So what happened is we recorded the drums, started working on the guitars, and I’m not exactly sure how eOne got interested in us. I think the song that we did getting into the Rock Band 4 video game got us some notoriety. This underground death metal band, how did they end up on the video game? I think they saw that and thought it was pretty awesome. We were very much rookies when it comes to major label agreements. We went and dealt with the process as best as we could, there (were) a lot of things to think about going from a local band to being a signed band, there are some business aspects that come into play. Creating an LLC to divvy up the funds properly, take care of tax situations and all that fun stuff which I am loving right now, sarcastically. The press that we got from Clawhammer PR helped us on Black and Blood, those guys got it in the hands of some really good reviewers, got the word out there and we did some tours and that led to eOne getting attention for us.
Dead Rhetoric: How did you get the chance to appear on Rock Band 4 with “Dead Black (Heart of Ice)”? How has the feedback been, and do you feel you gained new people that may not have otherwise checked out Soul Remnants through other channels?
Preziosi: Oh yeah, without a doubt we have. Tons of video game kids are buying our albums now, and it’s pretty cool. I think a lot of people may never have heard of us but really liked us now getting this chance. We got that opportunity because Mitch (Fletcher) our vocalist has been a long-term employee of Harmonix who does that game. We had a definite in with it, they do a lot of music for video games- the people there, a lot of them are musicians and they submit their bands. 70-80 bands were chosen from, and it wasn’t a definite shoe-in, but we thought about trying this as that particular song was very dynamic, and it will translate to a video game pretty well. Luckily, I was right, and we’ve got a really good reception from it. Many people have said it’s their favorite song on the game, I take that as a really good compliment.
Dead Rhetoric: Which came first – the futuristic, dystopian war conceptual story or the music? Do you end up fleshing out certain tracks based on the needs of the storyline and how you would pace things?
Preziosi: I came up with the concept of the story before we had all the music. I wanted something that was going to flow- but I didn’t want to let the concept take over the songs and really change it. A lot of things are left for interpretation, but there is a definite story going on within the album. We made the songs with the story in mind, but let ourselves create the album we wanted to create without any restriction about where we wanted the narration to be. We let the songs work themselves out, we didn’t want to fatten things that wouldn’t really serve the needs of the song.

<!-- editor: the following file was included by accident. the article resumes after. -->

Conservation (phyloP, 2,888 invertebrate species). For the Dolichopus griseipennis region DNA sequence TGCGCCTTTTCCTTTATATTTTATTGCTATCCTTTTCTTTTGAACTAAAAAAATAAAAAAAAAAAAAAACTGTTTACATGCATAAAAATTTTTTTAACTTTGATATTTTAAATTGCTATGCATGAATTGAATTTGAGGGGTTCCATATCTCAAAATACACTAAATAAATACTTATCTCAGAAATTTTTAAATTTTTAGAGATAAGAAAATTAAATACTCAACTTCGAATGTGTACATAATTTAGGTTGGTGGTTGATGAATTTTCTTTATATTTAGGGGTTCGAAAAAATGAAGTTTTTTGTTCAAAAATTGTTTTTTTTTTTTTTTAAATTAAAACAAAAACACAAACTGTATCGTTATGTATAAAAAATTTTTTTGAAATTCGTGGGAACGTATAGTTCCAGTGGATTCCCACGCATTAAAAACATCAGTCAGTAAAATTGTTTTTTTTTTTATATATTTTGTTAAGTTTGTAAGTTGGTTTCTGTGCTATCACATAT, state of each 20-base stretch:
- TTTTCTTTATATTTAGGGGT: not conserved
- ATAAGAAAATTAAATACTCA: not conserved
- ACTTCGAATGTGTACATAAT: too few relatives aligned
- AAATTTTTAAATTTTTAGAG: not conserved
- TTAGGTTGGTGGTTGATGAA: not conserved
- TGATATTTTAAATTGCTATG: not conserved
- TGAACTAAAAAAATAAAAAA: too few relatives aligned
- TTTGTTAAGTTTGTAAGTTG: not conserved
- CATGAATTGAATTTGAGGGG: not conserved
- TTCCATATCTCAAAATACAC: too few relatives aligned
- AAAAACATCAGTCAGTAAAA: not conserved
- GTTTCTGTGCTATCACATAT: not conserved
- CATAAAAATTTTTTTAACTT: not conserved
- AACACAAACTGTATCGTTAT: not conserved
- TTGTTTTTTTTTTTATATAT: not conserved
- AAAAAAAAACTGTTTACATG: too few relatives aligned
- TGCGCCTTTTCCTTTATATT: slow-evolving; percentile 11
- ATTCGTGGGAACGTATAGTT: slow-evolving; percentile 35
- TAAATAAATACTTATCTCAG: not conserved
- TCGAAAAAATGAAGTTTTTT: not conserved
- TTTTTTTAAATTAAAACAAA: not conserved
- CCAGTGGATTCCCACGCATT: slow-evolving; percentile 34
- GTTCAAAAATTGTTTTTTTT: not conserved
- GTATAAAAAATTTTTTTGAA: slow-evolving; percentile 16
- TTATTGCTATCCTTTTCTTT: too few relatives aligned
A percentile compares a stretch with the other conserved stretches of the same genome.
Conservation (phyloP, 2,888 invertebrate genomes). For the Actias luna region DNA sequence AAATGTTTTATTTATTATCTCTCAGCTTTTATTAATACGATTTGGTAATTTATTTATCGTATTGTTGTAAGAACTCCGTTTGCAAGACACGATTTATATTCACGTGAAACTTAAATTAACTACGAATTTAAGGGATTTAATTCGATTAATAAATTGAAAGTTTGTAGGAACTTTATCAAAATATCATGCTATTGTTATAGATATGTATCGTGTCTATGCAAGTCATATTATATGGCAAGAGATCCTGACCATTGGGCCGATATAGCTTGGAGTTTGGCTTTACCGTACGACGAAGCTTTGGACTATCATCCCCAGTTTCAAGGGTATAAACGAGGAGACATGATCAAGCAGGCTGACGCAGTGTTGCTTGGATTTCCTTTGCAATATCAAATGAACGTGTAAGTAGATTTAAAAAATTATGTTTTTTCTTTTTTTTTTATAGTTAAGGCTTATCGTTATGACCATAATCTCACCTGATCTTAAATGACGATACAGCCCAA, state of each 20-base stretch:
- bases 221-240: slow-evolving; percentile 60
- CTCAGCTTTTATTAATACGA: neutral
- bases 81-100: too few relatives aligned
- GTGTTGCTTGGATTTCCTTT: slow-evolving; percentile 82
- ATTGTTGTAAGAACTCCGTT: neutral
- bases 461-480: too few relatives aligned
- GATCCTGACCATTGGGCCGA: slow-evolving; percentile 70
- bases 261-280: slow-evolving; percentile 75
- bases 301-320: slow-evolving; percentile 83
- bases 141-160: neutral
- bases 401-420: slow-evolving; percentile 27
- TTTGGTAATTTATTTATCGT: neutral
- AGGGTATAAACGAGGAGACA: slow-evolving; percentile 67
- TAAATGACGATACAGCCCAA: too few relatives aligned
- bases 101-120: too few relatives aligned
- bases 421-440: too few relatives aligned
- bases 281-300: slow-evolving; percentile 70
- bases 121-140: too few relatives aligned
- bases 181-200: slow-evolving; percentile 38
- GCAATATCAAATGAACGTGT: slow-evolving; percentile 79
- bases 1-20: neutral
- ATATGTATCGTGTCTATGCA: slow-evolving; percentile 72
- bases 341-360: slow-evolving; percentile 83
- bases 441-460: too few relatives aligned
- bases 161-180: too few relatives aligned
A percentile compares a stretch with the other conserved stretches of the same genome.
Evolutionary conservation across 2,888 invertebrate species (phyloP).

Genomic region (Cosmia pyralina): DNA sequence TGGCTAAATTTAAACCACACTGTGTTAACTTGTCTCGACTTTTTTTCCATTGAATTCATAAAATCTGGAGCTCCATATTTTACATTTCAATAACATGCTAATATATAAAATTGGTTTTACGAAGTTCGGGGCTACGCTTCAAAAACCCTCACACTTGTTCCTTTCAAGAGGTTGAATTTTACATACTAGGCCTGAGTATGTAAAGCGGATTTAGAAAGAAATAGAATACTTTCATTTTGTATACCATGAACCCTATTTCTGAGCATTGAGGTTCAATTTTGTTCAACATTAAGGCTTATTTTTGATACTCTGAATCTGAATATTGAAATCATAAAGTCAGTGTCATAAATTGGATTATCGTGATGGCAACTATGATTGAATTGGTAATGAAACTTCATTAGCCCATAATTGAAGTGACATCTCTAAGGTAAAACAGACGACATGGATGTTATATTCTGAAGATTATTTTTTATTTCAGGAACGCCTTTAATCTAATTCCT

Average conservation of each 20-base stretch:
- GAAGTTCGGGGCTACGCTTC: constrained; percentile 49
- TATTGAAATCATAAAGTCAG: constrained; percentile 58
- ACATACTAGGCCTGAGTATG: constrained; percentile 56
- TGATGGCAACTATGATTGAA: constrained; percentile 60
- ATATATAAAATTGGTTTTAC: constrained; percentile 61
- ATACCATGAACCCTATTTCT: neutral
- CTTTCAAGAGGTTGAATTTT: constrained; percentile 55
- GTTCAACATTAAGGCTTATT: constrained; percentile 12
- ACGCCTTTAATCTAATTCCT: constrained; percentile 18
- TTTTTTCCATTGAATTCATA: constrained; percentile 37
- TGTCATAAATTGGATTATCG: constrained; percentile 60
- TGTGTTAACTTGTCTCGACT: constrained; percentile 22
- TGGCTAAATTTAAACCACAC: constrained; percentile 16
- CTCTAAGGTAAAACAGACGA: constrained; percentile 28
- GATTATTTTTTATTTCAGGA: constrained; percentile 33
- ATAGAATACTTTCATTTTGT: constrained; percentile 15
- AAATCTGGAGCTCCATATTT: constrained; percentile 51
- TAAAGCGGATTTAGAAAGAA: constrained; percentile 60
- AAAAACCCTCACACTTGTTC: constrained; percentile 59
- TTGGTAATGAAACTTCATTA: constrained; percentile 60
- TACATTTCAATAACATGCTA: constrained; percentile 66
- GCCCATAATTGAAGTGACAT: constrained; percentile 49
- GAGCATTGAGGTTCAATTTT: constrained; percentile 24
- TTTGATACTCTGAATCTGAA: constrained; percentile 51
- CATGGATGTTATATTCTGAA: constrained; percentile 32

Dead Rhetoric: Were there any tracks that seemed harder to capture or get down due to the intricacies?
Preziosi: I would say so. We have a couple of slow chuggers on this record. “Echoes of Insanity”- it wasn’t necessarily the hardest to track, but it’s one of the more powerful songs in my opinion. “Dissolving into Obscurity” on the other hand is pretty blistering all the way through. That was not straightforward in the studio. The really technical ones, like the first track “Mechanical Synapse Modulations” just gets right out of the gate and never slows down, that one was a little tricky too. Overall, we are a band that practices a lot, we try to prepare well for the studio.
Dead Rhetoric: Is it fair to say much of your outlook and execution comes from a diverse set of influences, some more brutal and others more progressive and technically inclined, as you can hear semblances of Cannibal Corpse, Morbid Angel, Monstrosity, and various periods of Death in a lot of this material?
Preziosi: Oh yeah. My favorite bands are Iron Maiden, Hypocrisy, Mayhem, Black Sabbath- it’s all over the map. Death is one of my all-time favorites, extremely influential. We have a lot of roots in the old school death metal- and a lot of 80’s stuff. We love to run the gamut from having guitar harmonies flying around to brutal blasting and Cannibal Corpse/ Suffocation style aggression. You are spot on with that.
Dead Rhetoric: What takeaways did you have from your 2015 European tour a few years back in support of the second record Black and Blood? Did you get a different feel and appreciation for the crowds, bands, and venues overseas compared to what you experience stateside?
Preziosi: I had a great time over in Europe, they really know how to take care of bands there. We got really great treatment from people and fans. It makes us definitely want to go back, that’s for sure. We are looking at plans for a European tour, sometime in the first or second quarter of 2018.
Dead Rhetoric: Does your approach to guitar with Soul Remnants differ from your bass activities in the more straight-ahead power metal band Armory that you also are involved with? Do you find equal enjoyment out of both bands because of the stylistic differences?
Preziosi: Yes, I do. I definitely enjoy both for the differences as you said. Armory, I’m not the main writer in that band- I’m contributing to the compositions that Joe Kurland and Chad work on. With Soul Remnants, I’m the main writer in this band- I’m playing to my own style and my own strengths. I can stretch what I can do on bass with Armory. It’s a good experience all around.